I scratched my name and phone number on the pad I kept on the nightstand and handed it to him with a pencil. "Give me yours too, your address at school, in case I get to Florida this winter. I do get there once in a while to shoot commercials. I'll call you, and we can go out on my expense account."
He obliged, printing his name and post offi ce box address in neat block letters and handed it back to me. Bobby Longstreet, Ft. Lauderdale Junior College, P.O. Box 1455, Ft. Lauderdale, Florida. His name fit him perfectly.
"Thanks," I said. "And Bobby, really, give me a call when you're coming back to the city! I mean you're welcome to stay here, even though it's a little cramped."
He smiled at my invitation, and I was sure he was aware that I had forgotten his name from the night before, since this was the fi rst time I had called him Bobby. But even if he knew, he didn't say anything.
"Gee ... thanks. I'd like that. You've got a neat apartment." He put on his college athletic jacket and said, "I'd better get up to Grand Central where I checked my suitcase, before they give it away. It's in one of those twenty-four hour lockers, if I can remember which one," he laughed.
"O.K ... and have a good Thanksgiving with your family," giving him a playful hug as he disappeared down the stairway saying good-bye. Shutting the door, I knew I would probably never see this beautiful boy again. I'd keep his address for a while, folded up in my wallet. One day, when I was sorting out business receipts, I'd look at it and recall our cozy and uneventful night. Knowing that so much time had gone by with no contact, knowing that even if I had sent him a note, that he probably wouldn't remember who I was. Th en I'd throw his address away, with all the others I'd collected and never contacted. Only to replace them with new ones.
I put Bobby Longstreet out of my mind as I got out my new Paul Stuart pin-stripe suit, "the client-fucker suite," as the creative guys teased me. I grabbed my briefcase, still unopened from the night before when I'd tossed it on the sofa when I brought Bobby Longstreet home. I flew down the three flights of stairs to flag a cab luckily just crossing West Tenth Street.
The office was its usual bustle of activity, and no one seemed to notice as I stepped off the elevator, nodded to the receptionist and strode down the hallway to my office.
"Hi," I greeted Joyce who was drinking coffee in her cubicle. "Any more calls?"
"No. Just Silverman again. That it was important."
"Shit," I said throwing my trench coat and briefcase on the chair while looking over the papers on my desk to make sure I had everything ready for my eleven o'clock.
"Coffee?" Joyce asked.
"Yeah ... please," I said. For whatever reason she was being very nice this morning. No attitude. She must have seen that I was terribly hung-over and rattled.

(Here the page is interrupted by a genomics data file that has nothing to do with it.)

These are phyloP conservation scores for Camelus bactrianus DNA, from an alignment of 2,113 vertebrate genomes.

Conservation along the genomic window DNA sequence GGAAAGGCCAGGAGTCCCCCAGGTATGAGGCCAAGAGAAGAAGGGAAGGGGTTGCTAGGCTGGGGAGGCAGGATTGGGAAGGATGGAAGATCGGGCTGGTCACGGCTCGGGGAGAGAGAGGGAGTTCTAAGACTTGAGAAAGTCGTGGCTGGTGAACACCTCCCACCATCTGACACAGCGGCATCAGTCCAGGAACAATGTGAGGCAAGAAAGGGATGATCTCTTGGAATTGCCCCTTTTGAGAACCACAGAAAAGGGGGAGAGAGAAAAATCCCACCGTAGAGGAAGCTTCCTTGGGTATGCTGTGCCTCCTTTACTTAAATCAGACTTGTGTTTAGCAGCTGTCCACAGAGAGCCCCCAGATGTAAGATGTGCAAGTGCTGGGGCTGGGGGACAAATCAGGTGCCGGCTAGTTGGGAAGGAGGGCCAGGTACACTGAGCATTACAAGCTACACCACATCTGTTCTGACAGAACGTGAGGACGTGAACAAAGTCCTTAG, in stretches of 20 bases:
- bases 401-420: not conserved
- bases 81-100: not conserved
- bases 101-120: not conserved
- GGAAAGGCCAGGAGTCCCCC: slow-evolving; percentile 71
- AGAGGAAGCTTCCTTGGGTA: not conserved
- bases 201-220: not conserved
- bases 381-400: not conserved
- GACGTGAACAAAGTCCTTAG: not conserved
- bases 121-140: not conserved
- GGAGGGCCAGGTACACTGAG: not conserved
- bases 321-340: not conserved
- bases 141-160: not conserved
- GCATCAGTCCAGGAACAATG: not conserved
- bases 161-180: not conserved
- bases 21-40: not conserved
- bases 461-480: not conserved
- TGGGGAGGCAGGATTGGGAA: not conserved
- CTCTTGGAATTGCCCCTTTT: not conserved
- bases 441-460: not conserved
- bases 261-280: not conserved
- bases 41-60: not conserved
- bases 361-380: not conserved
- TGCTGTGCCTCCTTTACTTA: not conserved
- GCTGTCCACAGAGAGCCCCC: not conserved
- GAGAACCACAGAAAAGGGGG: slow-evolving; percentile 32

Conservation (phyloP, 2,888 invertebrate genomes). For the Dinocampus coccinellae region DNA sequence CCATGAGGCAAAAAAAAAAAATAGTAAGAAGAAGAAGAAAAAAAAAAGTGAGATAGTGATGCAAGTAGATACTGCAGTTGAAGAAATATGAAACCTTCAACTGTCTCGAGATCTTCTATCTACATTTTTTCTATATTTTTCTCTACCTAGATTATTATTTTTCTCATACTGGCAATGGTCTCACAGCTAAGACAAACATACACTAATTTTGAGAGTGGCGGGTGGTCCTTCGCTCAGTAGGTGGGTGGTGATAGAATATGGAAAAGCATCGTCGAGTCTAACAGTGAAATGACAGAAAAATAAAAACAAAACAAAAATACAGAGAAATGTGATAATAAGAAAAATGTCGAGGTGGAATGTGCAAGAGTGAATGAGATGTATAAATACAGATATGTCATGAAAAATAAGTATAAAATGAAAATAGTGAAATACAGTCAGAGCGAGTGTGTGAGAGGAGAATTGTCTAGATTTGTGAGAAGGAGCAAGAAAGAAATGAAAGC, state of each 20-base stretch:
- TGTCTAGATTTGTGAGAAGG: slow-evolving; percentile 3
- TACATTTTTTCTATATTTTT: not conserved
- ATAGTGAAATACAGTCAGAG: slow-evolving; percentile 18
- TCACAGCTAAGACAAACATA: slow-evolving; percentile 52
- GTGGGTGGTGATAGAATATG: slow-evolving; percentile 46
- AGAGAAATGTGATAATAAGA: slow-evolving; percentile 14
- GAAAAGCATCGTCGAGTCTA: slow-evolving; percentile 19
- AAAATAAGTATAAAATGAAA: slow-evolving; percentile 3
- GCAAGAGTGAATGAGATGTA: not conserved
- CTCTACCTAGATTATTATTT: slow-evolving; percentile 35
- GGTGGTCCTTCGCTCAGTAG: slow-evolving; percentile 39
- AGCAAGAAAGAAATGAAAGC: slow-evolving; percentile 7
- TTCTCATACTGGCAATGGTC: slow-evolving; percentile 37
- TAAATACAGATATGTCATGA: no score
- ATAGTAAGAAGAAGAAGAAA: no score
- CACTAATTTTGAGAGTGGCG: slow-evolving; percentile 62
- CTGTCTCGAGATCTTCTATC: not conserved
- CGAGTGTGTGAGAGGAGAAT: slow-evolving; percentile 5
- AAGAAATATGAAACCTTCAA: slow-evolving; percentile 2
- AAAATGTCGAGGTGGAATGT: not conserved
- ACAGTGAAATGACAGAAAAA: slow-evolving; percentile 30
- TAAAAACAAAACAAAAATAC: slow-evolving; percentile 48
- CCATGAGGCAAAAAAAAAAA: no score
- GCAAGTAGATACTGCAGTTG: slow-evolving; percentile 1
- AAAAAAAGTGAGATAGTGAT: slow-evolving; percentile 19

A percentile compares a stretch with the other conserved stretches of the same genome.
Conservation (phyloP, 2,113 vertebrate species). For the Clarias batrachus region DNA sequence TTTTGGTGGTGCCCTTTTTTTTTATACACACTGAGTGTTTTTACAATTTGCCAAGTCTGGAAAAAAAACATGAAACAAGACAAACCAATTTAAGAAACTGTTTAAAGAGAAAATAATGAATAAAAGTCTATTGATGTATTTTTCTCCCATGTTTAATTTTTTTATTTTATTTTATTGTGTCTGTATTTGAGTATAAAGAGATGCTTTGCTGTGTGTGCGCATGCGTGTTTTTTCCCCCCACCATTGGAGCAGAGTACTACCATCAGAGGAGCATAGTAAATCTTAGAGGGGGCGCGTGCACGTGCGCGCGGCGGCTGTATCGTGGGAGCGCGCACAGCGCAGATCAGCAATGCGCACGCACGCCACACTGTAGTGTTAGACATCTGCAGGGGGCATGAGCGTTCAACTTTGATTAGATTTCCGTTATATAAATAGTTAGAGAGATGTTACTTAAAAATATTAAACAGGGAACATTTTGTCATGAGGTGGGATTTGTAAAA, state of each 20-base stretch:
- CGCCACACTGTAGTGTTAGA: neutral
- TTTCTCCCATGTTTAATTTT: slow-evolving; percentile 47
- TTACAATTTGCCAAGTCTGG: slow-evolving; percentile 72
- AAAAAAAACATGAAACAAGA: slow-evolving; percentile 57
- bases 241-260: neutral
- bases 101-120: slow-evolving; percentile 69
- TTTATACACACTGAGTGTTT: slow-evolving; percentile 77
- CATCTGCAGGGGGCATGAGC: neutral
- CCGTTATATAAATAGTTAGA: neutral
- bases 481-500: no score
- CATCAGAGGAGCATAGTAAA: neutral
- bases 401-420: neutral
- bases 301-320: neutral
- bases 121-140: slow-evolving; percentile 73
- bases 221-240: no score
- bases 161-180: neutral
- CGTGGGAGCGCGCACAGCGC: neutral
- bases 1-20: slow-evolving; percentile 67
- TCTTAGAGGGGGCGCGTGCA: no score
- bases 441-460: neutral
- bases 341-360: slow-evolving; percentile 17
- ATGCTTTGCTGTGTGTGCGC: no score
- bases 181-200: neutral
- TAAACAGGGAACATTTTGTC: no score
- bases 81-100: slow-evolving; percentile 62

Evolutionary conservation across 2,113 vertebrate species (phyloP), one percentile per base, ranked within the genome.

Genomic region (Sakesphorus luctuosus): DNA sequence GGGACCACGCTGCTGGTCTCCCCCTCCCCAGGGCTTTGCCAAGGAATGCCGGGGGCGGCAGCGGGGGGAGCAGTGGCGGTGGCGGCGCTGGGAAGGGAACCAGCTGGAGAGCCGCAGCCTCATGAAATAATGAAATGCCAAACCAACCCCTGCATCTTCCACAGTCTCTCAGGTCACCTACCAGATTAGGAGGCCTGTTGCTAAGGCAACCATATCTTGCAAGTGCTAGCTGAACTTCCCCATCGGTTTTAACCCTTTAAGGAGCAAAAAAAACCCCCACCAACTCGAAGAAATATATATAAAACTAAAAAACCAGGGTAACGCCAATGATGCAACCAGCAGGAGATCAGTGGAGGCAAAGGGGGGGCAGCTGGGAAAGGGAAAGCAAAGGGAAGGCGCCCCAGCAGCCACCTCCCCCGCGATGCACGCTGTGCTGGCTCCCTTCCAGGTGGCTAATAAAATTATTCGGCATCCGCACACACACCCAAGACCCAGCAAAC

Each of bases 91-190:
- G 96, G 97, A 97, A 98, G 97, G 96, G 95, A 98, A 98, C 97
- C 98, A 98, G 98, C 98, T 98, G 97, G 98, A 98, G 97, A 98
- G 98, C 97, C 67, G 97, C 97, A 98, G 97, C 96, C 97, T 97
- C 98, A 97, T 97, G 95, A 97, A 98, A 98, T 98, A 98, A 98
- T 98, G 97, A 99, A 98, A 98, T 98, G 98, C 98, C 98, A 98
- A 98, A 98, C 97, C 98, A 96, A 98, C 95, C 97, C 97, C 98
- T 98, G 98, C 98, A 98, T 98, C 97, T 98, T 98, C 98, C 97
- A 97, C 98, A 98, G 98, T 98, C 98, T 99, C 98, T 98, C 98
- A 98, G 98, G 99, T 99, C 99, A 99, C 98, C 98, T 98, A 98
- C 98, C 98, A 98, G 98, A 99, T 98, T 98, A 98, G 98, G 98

Joyce brought me coffee, which I spilled on the file on my desk as I took it, my hand shaking. What a mess. I was dialing Martin Cohen's private number, but I was surprised to hear his secretary pick up, which meant he wasn't there.
"Just tell him I called and will catch up with him later. Have him call me. Thanks."
I knew he would show up in my office at some point, which he did frequently, always unannounced. This was not typical the way the creative director of the agency interacted with account people. I knew there were rumors.
I called Anna to tell her I was on the way up. She said Mr. Silverman wanted to see me. His timing sucked, but he wasn't the kind of person you said you couldn't make it.
I grabbed a yellow pad, straightened my tie, a last sip of coffee, again spilling more on my desk. I was a mess. I told Joyce that I would be up on the eleventh floor, executive row with the main conference room and private dining room. There were two butlers on call to get whatever you wanted. It was here two months ago that I hosted a lunch for the board of the Joffrey Ballet to sign us on as their agency. The tone was different from the rest of the agency. It was quiet. The secretaries on the eleventh floor had their own window offices.
I was gone less than fifteen minutes, although it seemed like hours. And thankfully Joyce was out to lunch when I returned, so I didn't have to face her.
Chapter TwoI shut the door behind me and stared out the wire mesh glass windows toward Second Avenue. It was a dreary gray November day, sort of raining but without enthusiasm, and not even cold: one of those typical, non-weather days in New York, where everything looks like a black and white movie. Depressing, I thought, if appropriate. Even my office looked particularly bleak despite the efforts I'd made to give it a "look." It was my first window office after five years with the agency, and I'd made the most of it. I kept the thin-slatted Venetian blinds raised as far as they would go to let in as much light as possible.
The door knob was cold and lifeless in my palm as I stood leaning against the door, gazing blankly out over the dismal setting, hoping that this gesture might shut out the sudden reality. But it was here and very real. Failure was a new feeling. From the start I'd been the fair-haired, wonder boy of the agency: the WASP from Fairfield County, prep-schooled, and ivy-leagued; the kid with more Paul Stuart suits than most of the Senior Vice Presidents; the kid who got out of a Lincoln limousine with about as much thought as most people did getting off a bus. As I stood alone in my office all this whole charisma was about to come shattering down. Not even the prospect of failure had been real, and I had begun to believe, I was actually that boy wonder everybody else thought I was.
Excerpted from THE SOUND OF ONE HORSE DANCING by TOM BAKER Copyright © 2010 by Tom Baker. Excerpted by permission of iUniverse, Inc.. All rights reserved. No part of this excerpt may be reproduced or reprinted without permission in writing from the publisher.